44 Must Know Money Words in Mandarin – Money in Chinese
Show me the money in Chinese!
Are you looking for terminology for dealing with cash in Chinese?
Then you’ve landed on the right page. We’ll be covering the major currencies in Chinese, banks in Chinese even the old school bank cheque in Chinese.
China is quickly becoming a cashless society and soon might not even need the word for money or cash in Chinese.
However, before that happens there is still very important vocabulary needed to perform day to day tasks in China.
Not heard about China’s cashless society? Check out Alice and Katie getting a cup of coffee with zero money in Chinese.
People say “money talks” 有钱能使鬼推磨
Money in Chinese
Right before getting stuck into all the vocab here’s a key phrase you’ll need everyday and you’ll hear everyday without fail…
多少钱 – Duōshǎo qiánThis means how much does it cost. Hugely useful in near all public situation.
Fortunately, money in Chinese can be simple enough if you put in the time to master the terms such as money, credit card and price.
Here’s our breakdown of the most important words for money in Chinese:
- money: 钱 / 货币 qián / huò bì
- coin: 硬币 yìngbì
- debt: 债务 zhài wù
- bank: 银行 yín háng
- credit card: 信用卡 xìn yòng kǎ
- price: 价钱 jià qian
- to pay: 付 fù
- give change: 零钱 líng qián
- ATM: 自动取款机 zì dòng qǔ kuǎn jī
There is LTL’s top 9 most important money in Chinese terms to get you started!
From here you should be able to ask the price in Chinese, where to pay in Chinese and most importantly get your change.
Why not have some fun while learning money terms by playing Chinese monopoly!
Currency Exchange in Chinese
Moving or travelling abroad the first thing you’re going to want to know is where to find the currency exchange, followed closely by how good the exchange rate is that day.
Here’s how to communicate that and find out the exchange in Chinese：
- currency exchange 兑换 duì huàn
- exchange rate 汇率 huì lǜ
|Currency in English||Currency in Chinese|
|$ US Dollar||美元 měi yuán|
|€ European Euro||欧元 ōu yuán|
|L. Turkish Lira||里拉 lǐ lā|
|£ English Pound Sterling||英镑 yīng bàng|
|¥ Chinese Yuan||元 yuán|
|¥ Japanese Yen||日元 rì yuán|
|₹ Indian Rupee||卢比 lú bǐ|
|R$ Brazilian Real||巴西雷亚尔 bāxī léi yà ěr|
|$ Canadian dollar||加拿大元 jiā ná dà yuán|
|₽ Russian Ruble||俄罗斯卢布 é luó sī lú bù|
|₩ South Korean Won||韩元 hán yuán|
|$ Australian dollar||澳元 àoyuán|
|$ Mexican peso||墨西哥比索 mòxīgē bǐsuǒ|
|Rp Indonesian rupiah||印尼盾 yìnní dùn|
|SR Saudi riyal||沙特里亚尔 shātè lǐ yǎ ěr|
|CHF Swiss franc||瑞士法郎 ruì shì fǎ láng|
How is the exchange rate today?
Banking in Chinese
We’ve talked about the most common money in Chinese terms to help you get by in China.
Now let’s get a little more specific with the banking terms needed if you’re going to lend, borrow or make a deposit in China.
- debt: 债务 zhài wù
- to lend (money) 借给 jiè gěi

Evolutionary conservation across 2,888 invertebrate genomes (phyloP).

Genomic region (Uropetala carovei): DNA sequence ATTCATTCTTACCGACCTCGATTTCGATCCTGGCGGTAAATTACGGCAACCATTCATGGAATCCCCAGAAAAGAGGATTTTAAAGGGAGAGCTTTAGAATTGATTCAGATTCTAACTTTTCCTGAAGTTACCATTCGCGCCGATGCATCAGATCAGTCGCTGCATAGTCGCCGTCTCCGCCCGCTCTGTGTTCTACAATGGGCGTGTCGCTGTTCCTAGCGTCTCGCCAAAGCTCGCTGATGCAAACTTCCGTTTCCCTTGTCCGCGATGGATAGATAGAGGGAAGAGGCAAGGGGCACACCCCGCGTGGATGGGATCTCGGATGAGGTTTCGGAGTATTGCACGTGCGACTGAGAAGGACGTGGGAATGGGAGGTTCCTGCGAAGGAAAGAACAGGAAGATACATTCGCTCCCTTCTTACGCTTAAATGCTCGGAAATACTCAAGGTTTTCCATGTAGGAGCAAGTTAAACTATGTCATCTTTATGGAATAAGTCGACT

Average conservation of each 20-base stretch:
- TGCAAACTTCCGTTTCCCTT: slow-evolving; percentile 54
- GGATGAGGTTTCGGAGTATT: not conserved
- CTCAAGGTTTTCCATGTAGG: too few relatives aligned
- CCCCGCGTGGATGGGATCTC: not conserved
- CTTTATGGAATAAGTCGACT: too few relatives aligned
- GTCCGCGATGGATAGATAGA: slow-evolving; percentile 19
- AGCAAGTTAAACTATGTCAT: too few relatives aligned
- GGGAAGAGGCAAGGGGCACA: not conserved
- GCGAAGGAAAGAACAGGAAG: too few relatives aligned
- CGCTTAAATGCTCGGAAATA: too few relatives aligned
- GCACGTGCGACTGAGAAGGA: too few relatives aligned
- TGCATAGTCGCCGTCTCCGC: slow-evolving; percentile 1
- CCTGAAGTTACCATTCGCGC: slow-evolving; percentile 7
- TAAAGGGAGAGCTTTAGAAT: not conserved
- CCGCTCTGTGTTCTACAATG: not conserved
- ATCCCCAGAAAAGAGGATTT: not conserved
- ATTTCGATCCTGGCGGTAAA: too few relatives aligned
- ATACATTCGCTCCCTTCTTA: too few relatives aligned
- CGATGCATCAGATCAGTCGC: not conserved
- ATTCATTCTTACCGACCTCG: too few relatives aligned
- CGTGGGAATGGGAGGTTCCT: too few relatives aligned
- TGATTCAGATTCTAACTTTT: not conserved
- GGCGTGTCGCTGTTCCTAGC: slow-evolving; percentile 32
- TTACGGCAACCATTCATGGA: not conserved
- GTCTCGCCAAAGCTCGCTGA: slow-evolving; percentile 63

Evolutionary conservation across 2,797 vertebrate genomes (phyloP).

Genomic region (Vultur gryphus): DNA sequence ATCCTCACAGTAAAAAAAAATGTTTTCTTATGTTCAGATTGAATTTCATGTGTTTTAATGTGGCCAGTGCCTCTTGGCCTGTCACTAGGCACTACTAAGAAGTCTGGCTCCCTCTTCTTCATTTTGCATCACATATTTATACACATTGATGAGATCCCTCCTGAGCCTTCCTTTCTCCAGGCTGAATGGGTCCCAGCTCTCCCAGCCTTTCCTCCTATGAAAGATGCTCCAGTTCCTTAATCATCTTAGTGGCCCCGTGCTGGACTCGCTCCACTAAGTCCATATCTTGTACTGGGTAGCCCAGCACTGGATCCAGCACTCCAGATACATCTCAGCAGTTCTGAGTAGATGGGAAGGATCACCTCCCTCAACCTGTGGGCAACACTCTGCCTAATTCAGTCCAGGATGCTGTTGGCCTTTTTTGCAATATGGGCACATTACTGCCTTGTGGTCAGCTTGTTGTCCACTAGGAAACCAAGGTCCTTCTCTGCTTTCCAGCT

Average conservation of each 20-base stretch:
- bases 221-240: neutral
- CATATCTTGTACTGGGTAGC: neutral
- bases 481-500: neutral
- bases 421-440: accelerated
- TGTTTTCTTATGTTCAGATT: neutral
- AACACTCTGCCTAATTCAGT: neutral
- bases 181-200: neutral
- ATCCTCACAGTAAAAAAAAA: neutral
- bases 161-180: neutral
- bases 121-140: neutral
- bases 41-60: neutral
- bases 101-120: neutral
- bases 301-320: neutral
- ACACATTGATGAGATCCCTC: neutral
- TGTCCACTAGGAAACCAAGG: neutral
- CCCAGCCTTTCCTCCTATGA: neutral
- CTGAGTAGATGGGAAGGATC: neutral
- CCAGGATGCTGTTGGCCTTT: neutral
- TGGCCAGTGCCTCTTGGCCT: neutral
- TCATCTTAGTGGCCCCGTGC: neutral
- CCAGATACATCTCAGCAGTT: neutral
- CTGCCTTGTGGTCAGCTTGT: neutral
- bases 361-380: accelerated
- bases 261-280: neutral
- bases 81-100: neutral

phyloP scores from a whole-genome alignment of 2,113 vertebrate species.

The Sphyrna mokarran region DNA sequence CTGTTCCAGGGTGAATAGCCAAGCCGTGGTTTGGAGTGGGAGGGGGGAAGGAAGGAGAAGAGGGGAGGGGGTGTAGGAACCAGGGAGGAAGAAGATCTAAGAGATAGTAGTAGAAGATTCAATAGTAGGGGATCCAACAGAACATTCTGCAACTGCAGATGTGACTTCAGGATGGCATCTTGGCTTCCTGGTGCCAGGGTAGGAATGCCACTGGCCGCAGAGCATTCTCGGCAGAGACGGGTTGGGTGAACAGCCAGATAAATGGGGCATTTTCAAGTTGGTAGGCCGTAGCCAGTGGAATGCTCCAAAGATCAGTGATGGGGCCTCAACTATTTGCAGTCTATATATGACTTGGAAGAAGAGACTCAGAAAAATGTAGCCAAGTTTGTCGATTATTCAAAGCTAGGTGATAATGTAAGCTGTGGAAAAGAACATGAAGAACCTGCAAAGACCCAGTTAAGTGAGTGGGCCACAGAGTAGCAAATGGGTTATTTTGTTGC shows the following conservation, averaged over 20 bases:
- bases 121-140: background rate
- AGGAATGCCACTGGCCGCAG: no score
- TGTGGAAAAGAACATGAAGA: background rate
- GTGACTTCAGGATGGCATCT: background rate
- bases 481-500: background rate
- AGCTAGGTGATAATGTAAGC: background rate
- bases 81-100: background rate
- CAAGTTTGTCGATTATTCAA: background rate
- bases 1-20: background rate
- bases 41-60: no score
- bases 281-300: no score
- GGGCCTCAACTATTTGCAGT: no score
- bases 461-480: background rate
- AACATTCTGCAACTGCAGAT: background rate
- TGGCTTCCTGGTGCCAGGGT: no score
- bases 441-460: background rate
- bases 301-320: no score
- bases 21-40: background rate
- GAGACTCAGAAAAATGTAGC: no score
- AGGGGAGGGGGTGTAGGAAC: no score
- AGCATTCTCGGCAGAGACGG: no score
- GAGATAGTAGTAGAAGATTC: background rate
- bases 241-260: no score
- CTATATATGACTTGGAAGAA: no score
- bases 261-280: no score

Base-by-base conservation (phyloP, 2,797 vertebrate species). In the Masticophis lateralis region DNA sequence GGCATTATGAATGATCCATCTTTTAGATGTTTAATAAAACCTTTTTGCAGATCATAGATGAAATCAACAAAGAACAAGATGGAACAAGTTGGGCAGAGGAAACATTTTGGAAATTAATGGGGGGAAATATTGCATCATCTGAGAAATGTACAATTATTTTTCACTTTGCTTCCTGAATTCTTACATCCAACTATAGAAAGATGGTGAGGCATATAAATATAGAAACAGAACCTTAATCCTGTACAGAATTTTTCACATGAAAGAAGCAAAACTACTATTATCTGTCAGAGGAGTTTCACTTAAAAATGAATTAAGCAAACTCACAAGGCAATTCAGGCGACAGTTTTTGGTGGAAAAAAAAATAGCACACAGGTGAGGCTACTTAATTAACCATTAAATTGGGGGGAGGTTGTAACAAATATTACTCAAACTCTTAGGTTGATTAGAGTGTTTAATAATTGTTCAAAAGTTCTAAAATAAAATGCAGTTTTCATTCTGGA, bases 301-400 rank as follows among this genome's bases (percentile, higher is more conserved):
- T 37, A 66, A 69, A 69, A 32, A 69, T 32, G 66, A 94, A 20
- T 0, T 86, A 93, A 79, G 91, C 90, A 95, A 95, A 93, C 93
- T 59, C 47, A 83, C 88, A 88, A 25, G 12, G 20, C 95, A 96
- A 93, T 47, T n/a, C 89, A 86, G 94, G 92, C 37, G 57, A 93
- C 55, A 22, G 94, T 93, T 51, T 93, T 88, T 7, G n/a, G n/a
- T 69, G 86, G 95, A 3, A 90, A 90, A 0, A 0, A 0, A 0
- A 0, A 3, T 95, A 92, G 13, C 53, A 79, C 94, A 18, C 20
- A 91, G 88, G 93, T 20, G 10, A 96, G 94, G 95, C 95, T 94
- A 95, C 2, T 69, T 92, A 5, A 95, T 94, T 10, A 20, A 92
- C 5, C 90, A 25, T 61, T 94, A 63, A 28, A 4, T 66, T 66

- to borrow (money) 借 jiè
- account 账户 zhànghù
- to deposit 存款 cún kuǎn
- to withdraw 提取tí qǔ
Intrigued by Chinese money? Don’t miss our guide to the Chinese currency.
Renting in Chinese
Are you learning about dealing with money to get ahead of dealing with a future landlord in China?
Here are the basic terms you’ll need.
- landlord: 房东 fáng dōng
- tenant 房客 fáng kè
- rent 租赁 zū lìn
- rent money 租金 zū jīn
- sum 金额 jīn é
How’s your money in Chinese vocabulary coming along?
We’ve made helpful flashcards on all of these terms! Available on Pinterest.
Wallet in Chinese
We’ll tell them to 放那个钱包 “put that wallet away”!
- wallet: 钱包 qián bāo
- safe: 保险柜 bǎo xiǎn guì
Taxes and Fines in Chinese
Finally, will you be paying any taxes or fines in China?
We hope not for that second one. Still, you’ll need the vocabulary to understand what’s going on.
- tax 税, 税款 shuì, shuì kuǎn
- fine 罚款 fá kuǎn
Money in Chinese – FAQ’s
Renminbi (RMB) or Chinese Yuan (CNY) is the official currency of mainland China. It’s also commonly referred to as Yuan or Kuai.
No bank is going to turn you away if you’re looking to exchange foreign currency. Additionally, most high-end hotels offer currency exchange. Your last option is to find a currency exchange vendor.
You have to declare any amount above $5000 USD when coming into China
Paper money was first used by the Chinese in the Tang Dynasty 618-907 AD
This advice should only be used as a guideline. If you came to China with flights and accommodation paid for. You could comfortably survive on $25 USD per day for your food allowance.
Best way to send money to China is with a direct bank transfer. You’ll need the banking information of the person you’re sending to. Other ways include a Western Union or PayPal transfer. Or finally, bringing cold hard cash.
Your best option for taking money out of China is a bank transfer. Other options are transferring with Western Union, Paypal, taking cash on a flight or finding someone who can deposit into your home bank account in exchange for Chinese RMB.
After getting an importing licence from your home country you’ll then be able to ship goods from China to your home country. Making money will depend on the success of your business venture.
Money in Chinese is most commonly known as “qián” 钱. Alternatively you can say “huò bì” 货币.
Absolutely not. At the time of writing this $1 USD would buy you ¥7 Yuan.
Both real and fake Chinese money is made of a paper substance. Real Chinese money has more of a grainy rough touch where as fake Chinese money feels identical to standard printing paper.
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